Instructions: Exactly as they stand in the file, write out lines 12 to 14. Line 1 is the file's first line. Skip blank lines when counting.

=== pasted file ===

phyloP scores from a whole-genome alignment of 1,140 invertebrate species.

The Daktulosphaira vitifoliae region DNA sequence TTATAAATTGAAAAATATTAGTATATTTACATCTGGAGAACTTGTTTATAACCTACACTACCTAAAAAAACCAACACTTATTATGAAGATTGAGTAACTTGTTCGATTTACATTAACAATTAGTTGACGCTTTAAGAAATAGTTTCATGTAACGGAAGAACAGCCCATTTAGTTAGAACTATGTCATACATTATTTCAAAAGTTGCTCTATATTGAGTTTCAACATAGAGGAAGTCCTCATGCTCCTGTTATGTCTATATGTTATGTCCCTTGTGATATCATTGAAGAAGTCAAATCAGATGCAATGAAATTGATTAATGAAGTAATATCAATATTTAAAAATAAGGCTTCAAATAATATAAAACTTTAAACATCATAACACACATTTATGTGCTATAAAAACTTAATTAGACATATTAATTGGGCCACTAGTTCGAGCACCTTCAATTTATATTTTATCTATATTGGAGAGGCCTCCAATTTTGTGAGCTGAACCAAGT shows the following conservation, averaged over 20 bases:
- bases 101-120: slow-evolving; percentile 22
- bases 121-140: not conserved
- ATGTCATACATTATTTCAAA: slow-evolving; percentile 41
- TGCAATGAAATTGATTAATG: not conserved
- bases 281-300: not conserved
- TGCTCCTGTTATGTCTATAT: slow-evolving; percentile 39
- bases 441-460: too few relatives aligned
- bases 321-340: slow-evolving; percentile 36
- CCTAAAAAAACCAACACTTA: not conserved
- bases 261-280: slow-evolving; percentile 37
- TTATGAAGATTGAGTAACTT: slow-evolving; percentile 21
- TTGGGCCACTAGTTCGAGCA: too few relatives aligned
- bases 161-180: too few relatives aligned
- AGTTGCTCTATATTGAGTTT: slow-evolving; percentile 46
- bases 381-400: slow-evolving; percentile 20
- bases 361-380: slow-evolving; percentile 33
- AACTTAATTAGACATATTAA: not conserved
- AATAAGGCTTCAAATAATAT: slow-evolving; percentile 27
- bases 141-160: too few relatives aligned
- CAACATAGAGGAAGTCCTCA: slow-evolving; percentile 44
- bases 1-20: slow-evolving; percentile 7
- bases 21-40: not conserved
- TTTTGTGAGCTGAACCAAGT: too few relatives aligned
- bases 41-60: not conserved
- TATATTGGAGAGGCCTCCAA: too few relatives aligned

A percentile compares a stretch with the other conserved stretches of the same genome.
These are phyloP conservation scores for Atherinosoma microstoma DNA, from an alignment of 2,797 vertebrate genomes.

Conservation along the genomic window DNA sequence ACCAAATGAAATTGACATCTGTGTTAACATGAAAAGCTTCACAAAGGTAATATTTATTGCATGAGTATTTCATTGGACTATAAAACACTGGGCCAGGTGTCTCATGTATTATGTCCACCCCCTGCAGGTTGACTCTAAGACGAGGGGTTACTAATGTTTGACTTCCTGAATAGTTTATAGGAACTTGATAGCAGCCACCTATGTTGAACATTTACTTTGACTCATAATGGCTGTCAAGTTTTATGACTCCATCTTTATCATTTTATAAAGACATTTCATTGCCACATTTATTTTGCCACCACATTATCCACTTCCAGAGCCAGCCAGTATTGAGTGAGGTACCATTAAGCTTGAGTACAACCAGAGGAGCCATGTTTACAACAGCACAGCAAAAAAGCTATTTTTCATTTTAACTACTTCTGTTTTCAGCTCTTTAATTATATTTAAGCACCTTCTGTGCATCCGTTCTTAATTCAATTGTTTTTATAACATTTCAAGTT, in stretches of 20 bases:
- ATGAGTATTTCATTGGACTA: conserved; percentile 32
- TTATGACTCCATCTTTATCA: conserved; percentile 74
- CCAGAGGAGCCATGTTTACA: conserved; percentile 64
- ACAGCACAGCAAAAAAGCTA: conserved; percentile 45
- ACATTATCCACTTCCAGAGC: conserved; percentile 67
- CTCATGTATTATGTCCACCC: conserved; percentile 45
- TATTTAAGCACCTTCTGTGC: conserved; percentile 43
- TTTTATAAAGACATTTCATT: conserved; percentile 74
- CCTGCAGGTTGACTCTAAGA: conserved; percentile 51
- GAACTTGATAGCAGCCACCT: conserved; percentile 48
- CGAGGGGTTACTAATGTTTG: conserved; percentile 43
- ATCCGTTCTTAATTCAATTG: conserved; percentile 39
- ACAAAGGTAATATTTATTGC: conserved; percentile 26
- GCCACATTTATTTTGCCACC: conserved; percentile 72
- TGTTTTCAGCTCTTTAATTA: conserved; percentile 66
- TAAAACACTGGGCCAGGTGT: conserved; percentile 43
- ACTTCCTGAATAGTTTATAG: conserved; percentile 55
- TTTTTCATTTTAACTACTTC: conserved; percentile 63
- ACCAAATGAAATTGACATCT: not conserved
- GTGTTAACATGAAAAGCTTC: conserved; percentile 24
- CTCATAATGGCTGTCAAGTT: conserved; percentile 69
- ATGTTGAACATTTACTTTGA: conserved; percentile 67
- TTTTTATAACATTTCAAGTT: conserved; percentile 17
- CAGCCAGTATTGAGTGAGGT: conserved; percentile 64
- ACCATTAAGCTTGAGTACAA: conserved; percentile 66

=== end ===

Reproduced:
- bases 261-280: slow-evolving; percentile 37
- TTATGAAGATTGAGTAACTT: slow-evolving; percentile 21
- TTGGGCCACTAGTTCGAGCA: too few relatives aligned